B as extra data of a given node, you can get a list
of the energy of each calculation, and the value of
the following command:
res = [(node.res.energy, node.get_extra("A"), node.get_extra("B") ) for node in q.run_query()]
After having run a query, if you want to run a new one, even if
it is a simple modification of the current one, please discard the
object and create a new one with the new filters.
The transitive closure table¶
Another type of query that is very common is the discovery of whether two nodes are linked through a path in the AiiDA graph database, regardless of how many nodes are in between.
This is particularly important because, for instance, you may be interested in discovering which crystal structures have, say, all phonon frequencies that are positive; but the information on the phonon frequencies is in a node that is typically not directly linked to the crystal structure (you typically have in between at least a SCF calculation, a phonon calculation on a coarse grid, and an interpolation of the phonon bands on a denser grid; moreover, each calculation may include multiple restarts).
In order to make these queries very efficient (and since we expect that typical workflows, especially in Physics and Materials Science, involve a lot of relatively small, disconnected graphs), we have implemented triggers at the database SQL level to automatically generate a transitive closure table, i.e., a table that for each node contains all his parents (at any depth level) and all the children (at any depth level). This means that, every time two nodes are joined by a link, this table is automatically updated to contain all the new available paths.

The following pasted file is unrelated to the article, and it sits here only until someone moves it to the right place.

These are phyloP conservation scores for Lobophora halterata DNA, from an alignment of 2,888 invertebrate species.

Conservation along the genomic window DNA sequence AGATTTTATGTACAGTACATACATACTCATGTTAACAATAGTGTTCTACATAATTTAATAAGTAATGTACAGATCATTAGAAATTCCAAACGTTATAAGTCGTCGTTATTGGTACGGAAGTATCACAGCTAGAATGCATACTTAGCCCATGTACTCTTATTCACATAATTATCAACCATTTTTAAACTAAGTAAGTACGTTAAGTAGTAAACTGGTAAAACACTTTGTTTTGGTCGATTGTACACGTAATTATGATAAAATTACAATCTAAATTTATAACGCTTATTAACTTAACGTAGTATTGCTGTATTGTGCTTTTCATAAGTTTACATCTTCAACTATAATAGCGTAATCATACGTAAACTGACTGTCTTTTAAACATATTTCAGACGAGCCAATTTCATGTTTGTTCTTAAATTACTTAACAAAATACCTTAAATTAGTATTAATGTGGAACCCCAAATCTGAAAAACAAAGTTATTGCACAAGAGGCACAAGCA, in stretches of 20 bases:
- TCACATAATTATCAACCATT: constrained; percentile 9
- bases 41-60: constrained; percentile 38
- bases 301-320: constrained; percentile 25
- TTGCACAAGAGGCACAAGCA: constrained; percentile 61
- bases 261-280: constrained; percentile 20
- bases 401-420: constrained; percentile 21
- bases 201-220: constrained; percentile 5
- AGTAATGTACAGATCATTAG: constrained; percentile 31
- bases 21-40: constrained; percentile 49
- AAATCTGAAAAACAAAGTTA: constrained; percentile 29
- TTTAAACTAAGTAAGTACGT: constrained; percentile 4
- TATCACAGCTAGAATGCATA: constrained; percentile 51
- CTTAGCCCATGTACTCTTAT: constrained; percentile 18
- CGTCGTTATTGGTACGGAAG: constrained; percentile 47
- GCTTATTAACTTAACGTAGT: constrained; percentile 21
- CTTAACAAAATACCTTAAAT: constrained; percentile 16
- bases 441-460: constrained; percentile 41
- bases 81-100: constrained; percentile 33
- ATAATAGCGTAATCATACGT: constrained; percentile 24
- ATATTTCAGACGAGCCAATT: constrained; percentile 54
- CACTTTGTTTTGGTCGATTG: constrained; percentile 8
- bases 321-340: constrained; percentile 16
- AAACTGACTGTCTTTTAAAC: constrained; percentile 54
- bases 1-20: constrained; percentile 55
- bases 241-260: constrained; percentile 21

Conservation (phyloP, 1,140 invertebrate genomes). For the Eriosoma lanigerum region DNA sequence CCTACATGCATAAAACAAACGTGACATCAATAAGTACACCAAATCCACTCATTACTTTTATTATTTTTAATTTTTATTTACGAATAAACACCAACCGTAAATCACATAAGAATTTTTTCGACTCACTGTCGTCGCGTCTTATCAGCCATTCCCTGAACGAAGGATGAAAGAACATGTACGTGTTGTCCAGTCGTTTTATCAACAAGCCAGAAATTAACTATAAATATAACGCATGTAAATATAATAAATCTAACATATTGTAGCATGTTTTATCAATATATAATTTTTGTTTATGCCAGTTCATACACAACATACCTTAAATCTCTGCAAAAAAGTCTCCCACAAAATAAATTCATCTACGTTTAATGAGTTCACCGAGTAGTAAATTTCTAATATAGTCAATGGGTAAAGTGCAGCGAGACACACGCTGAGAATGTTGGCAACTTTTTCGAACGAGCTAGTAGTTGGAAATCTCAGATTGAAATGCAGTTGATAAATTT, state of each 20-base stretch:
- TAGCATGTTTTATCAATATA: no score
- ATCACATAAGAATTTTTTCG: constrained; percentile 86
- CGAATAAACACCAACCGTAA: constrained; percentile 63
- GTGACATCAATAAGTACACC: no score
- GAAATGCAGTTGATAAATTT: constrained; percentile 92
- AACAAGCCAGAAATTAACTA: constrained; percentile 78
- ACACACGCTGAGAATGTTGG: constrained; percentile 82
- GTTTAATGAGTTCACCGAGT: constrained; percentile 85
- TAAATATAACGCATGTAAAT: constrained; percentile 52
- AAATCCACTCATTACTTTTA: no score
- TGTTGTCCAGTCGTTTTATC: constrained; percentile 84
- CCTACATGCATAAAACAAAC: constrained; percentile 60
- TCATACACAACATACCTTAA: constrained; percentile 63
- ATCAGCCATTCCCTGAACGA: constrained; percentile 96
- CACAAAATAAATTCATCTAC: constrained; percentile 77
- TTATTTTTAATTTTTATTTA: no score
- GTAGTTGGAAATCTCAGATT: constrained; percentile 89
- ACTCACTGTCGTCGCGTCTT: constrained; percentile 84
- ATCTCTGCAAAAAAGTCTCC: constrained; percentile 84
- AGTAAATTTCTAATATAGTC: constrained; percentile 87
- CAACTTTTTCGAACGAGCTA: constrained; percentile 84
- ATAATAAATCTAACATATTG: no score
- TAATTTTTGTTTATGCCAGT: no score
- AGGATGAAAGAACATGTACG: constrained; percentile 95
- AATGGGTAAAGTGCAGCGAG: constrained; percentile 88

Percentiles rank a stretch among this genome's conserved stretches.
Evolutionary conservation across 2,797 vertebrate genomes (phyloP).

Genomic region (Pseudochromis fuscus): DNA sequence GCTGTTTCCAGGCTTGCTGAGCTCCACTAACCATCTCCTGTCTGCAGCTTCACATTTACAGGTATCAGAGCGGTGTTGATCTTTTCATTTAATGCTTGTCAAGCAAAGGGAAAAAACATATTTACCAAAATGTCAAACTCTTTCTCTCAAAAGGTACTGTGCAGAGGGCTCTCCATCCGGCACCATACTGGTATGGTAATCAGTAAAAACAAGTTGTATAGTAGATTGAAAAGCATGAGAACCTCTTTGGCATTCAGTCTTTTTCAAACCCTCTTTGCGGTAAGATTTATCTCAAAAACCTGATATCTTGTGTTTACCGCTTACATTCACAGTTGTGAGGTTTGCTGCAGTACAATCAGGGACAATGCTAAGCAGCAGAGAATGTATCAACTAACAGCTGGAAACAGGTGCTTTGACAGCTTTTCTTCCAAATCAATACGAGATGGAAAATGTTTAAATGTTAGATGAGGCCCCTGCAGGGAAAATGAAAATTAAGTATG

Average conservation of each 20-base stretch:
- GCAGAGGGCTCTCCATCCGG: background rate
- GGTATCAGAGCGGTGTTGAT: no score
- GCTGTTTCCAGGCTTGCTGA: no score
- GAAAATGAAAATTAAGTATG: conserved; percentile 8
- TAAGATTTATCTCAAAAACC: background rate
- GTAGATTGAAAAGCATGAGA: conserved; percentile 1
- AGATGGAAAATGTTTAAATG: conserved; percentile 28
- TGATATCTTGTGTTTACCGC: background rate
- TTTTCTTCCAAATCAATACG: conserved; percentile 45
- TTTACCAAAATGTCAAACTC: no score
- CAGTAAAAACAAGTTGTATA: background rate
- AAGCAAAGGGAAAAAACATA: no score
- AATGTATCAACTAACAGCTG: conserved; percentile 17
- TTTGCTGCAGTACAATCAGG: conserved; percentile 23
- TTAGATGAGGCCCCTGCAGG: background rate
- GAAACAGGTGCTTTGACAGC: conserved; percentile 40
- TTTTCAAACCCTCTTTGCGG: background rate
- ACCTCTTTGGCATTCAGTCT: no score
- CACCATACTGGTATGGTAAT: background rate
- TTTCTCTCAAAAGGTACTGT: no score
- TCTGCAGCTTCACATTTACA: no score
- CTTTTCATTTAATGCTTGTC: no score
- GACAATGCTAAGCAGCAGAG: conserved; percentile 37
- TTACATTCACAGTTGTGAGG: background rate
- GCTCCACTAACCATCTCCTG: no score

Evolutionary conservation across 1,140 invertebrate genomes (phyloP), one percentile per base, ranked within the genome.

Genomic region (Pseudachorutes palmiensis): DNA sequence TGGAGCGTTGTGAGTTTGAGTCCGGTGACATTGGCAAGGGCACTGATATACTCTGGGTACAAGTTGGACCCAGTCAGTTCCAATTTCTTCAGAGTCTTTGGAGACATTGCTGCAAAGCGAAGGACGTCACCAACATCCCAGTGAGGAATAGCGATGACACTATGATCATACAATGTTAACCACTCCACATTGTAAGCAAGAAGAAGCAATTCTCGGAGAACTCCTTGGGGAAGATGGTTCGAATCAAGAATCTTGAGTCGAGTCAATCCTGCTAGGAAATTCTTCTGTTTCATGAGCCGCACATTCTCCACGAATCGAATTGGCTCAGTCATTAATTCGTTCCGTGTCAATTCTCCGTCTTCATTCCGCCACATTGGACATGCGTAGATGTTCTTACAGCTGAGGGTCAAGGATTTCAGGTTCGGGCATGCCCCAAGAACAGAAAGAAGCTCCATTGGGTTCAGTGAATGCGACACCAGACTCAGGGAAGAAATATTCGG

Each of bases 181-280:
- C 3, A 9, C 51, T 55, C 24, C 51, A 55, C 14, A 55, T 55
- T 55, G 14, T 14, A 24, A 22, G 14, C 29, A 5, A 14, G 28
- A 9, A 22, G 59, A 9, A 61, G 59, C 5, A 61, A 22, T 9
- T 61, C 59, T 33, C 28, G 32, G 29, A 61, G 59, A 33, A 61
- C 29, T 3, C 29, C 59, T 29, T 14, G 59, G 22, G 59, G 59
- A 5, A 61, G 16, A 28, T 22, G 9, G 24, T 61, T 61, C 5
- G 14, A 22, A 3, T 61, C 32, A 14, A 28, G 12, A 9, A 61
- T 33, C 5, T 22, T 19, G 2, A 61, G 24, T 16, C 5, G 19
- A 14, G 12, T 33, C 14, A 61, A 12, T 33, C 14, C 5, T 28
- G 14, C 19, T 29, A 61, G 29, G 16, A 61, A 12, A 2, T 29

With the aid of such a table, discovering if two nodes are connected or not
becomes a matter of a single query.
This table is accessible using Django commands, and is called
Transitive closure paths contain a parent and a child.
Moreover, they also contain a
depth, giving how many nodes have to
be traversed to connect the two
child nodes (to make
this possible, an entry in the DbPath table is stored for each possible
path in the graph). The depth does not include the first and last node
(so, a depth of zero means that two nodes are directly connected through
Three further columns are stored, and they are mainly used to quickly (and recursively) discover which are the nodes that have been traversed.
The description of the exact meaning of the three additional
will be added soon; in the meatime, you can give a look to the
implementation of the
Finally, given a
DbPath object, we provide a
expand() method to get a list
of all the nodes (in the correct order) that are traversed by
the specific path. List elements are AiiDA nodes.
Here we present a simple example of how you can use the transitive closure
table, imagining that you want to get the path between two nodes
We will assume that only a single path exists between the two nodes. If no
path exists, an exception will be raised in the line marked below.
If more than one path exists, only the first one will be returned.
The extension to manage the exception and to manage multiple paths
n1 = load_node(NODEPK1) n2 = load_node(NODEPK2) # In the following line, we are choosing only the first # path returned by the query (with ). # Change here to manage zero or multiple paths! dbpath = models.DbPath.objects.filter(parent=n1, child=n2) # Print all nodes in the path print dbpath.expand()